B class router

I have clients with a smart home where you connect many devices more then 50 devices can get to 100... with regular router I have a lot of issue. What is a stable solution besides Cisco which I would need to hire a Cisco guy.

I have knowledge with GUI based routers , which one would you recommend that is very very stable and has GUI that I can configure and also wireless system. (doesn't need to be together )
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alonig1Asked:
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Mal OsborneAlpha GeekCommented:
For 100 users I would personally go Cisco. If your ISP can provide a sample config, it is reasonably easy to edit it a bit and config a router.  I have found Netgear and Netcomm to be pretty stable for moderate size home networks.
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Muhammad BurhanManager I.T.Commented:
If you are trying to connect that many people to a single wireless router / ap you will always have trouble when u get to around 20 connections due to the people communicating on the same frequency will cause issues, what you need to do is install multiple AP's and put them on a low power so the emitting range is low and also ensure that the AP's are located on different channels with a difference of 4 otherwise the AP's will cancel each other out.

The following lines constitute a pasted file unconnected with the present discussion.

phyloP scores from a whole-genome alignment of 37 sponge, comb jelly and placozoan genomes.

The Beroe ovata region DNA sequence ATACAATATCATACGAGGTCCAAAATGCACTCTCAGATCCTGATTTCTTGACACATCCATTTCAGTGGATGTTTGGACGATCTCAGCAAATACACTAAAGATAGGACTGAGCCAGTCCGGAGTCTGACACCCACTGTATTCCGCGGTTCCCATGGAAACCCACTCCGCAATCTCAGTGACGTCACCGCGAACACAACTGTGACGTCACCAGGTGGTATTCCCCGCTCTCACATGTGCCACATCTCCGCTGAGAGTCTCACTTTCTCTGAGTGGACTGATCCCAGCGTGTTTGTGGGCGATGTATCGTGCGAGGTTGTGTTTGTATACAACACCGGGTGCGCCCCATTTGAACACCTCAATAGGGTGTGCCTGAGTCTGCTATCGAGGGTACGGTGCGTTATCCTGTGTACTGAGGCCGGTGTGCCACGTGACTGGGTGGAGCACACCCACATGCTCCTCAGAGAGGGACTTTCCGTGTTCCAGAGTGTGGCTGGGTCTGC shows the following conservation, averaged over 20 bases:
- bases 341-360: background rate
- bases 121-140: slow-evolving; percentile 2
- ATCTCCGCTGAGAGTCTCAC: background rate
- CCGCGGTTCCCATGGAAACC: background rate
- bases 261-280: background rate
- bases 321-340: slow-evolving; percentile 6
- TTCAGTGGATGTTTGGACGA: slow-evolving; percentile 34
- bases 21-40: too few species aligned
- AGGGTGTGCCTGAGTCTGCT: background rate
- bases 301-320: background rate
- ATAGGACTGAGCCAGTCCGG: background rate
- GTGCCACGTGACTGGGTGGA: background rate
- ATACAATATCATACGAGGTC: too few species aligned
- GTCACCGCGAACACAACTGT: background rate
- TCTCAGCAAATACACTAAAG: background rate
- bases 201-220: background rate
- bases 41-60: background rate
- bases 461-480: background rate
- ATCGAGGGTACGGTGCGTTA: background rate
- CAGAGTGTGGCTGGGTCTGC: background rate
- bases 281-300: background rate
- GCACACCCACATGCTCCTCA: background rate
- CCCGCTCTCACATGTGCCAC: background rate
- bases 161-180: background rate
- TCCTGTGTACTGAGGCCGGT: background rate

For instance having 3 AP's in a triangle all with overlapping coverage you will need to have 1 AP on channel 1 the 2nd AP on channel 5 and the 3rd AP on channel 9.
The reason for changing the channels by that much is so that the users connected to the specific AP's and the AP's will be communicating on a frequency different enough (by a a quarter of a wave iirc) so the AP's do not mistake the data from each others users.
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Dan CraciunIT ConsultantCommented:
For wireless I would recommend the Ubiquity Unify AP line: https://www.ubnt.com/unifi/unifi-ap-ac-pro/

Very stable, even with dozens of connections.

For the router, Microtik makes some excellent routers, that you can manage either with the GUI or CLI:
http://routerboard.com/

Something like this should be enough: http://routerboard.com/RB1100AHx2

HTH,
Dan
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AlexBlinovCommented:
Microtik or Drytek. They are good for that purpose.
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marsiliesCommented:
ArsTechnica had a recent review of running Ubiquiti UniFi in a home:
http://arstechnica.com/gadgets/2015/10/review-ubiquiti-unifi-made-me-realize-how-terrible-consumer-wi-fi-gear-is/

As others have mentioned, going with multiple Access Points placed around the home will help with distributing the load, as well as improving coverage. The UniFi access points range from $70-$300 each, while their router is $120.
https://store.ubnt.com/unifi.html
http://www.bhphotovideo.com/bnh/controller/home?O=&sku=1073518&gclid=CNfs2YSl98gCFYkXHwodEOIHtA&is=REG&m=Y&A=details&Q=
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